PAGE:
Here are seven tips to release your hostage bonds and start down the path to re-claim your position of manager and relationship of leader.

Lean in

Employees who hold their managers hostage effectively do so because they know their manager is hesitant or lacks the confidence to talk to them about the issue. We are convinced that employees know what they are supposed to do to make the manager happy and, when they exhibit behaviors that undermine the success of the organization, team or manager, those behaviors need to be addressed in a timely manner.

Don’t manage by hope and hint

When an employee does something they are not supposed to do, tell them exactly what you need them to do differently and when you need them to do it to be a successful member of the team.

Clear your strategy with your boss and HR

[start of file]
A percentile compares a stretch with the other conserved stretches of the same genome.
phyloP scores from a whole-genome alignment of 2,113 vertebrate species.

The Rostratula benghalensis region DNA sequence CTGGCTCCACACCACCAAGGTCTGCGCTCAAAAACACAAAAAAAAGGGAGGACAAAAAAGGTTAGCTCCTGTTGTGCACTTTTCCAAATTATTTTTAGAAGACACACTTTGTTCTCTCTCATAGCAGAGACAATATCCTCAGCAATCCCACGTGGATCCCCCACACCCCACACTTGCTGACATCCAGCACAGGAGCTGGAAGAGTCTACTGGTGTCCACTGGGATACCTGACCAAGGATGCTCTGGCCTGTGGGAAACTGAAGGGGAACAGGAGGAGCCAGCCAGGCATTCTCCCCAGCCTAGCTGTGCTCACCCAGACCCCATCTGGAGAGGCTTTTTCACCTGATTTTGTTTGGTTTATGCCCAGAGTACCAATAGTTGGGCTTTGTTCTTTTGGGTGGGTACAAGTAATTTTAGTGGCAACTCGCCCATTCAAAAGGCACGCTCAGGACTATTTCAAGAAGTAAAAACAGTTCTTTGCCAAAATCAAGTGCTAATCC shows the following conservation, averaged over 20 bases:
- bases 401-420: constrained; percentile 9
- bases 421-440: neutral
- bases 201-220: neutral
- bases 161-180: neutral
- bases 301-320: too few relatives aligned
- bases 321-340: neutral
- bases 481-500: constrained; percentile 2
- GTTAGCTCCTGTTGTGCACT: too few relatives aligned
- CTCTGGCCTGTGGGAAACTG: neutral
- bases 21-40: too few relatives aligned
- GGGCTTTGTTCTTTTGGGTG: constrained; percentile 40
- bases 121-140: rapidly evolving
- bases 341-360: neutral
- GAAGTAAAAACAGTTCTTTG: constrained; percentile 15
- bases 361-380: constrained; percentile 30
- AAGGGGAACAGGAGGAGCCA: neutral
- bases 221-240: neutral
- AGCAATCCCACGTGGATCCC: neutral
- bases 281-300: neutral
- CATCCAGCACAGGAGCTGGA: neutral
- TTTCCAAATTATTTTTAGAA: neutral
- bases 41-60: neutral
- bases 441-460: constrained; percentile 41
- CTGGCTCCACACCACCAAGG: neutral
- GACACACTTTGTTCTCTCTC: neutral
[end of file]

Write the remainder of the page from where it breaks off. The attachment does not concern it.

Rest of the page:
Employees who hold their boss hostage are able to do it for a reason. They usually produce strong measurable results. These employees tend to be the best salespeople; the most productive workers. Most times, their customers love them. What you don’t want is for the employee to go around you, their manager, to your boss and have your boss side with the employee over fear of what the employee might do. When the employee says, “I am going to HR or your boss” and you have reviewed your strategy and both HR and your boss are on the same page, you can look the employee in the eye and say, “Going to HR and/or my boss is a great idea. Would you like me to help you get the meeting set up?” When you have that level of confidence, you are well on your way to reclaiming your title of leader.

Follow-up

During your meeting to discuss your employee’s accountability, set up the next meeting to review their progress. If you set up the next meeting for one week, make sure you put it on both your calendars and ensure the meeting happens.

Expect that your relationship with the employee may get worse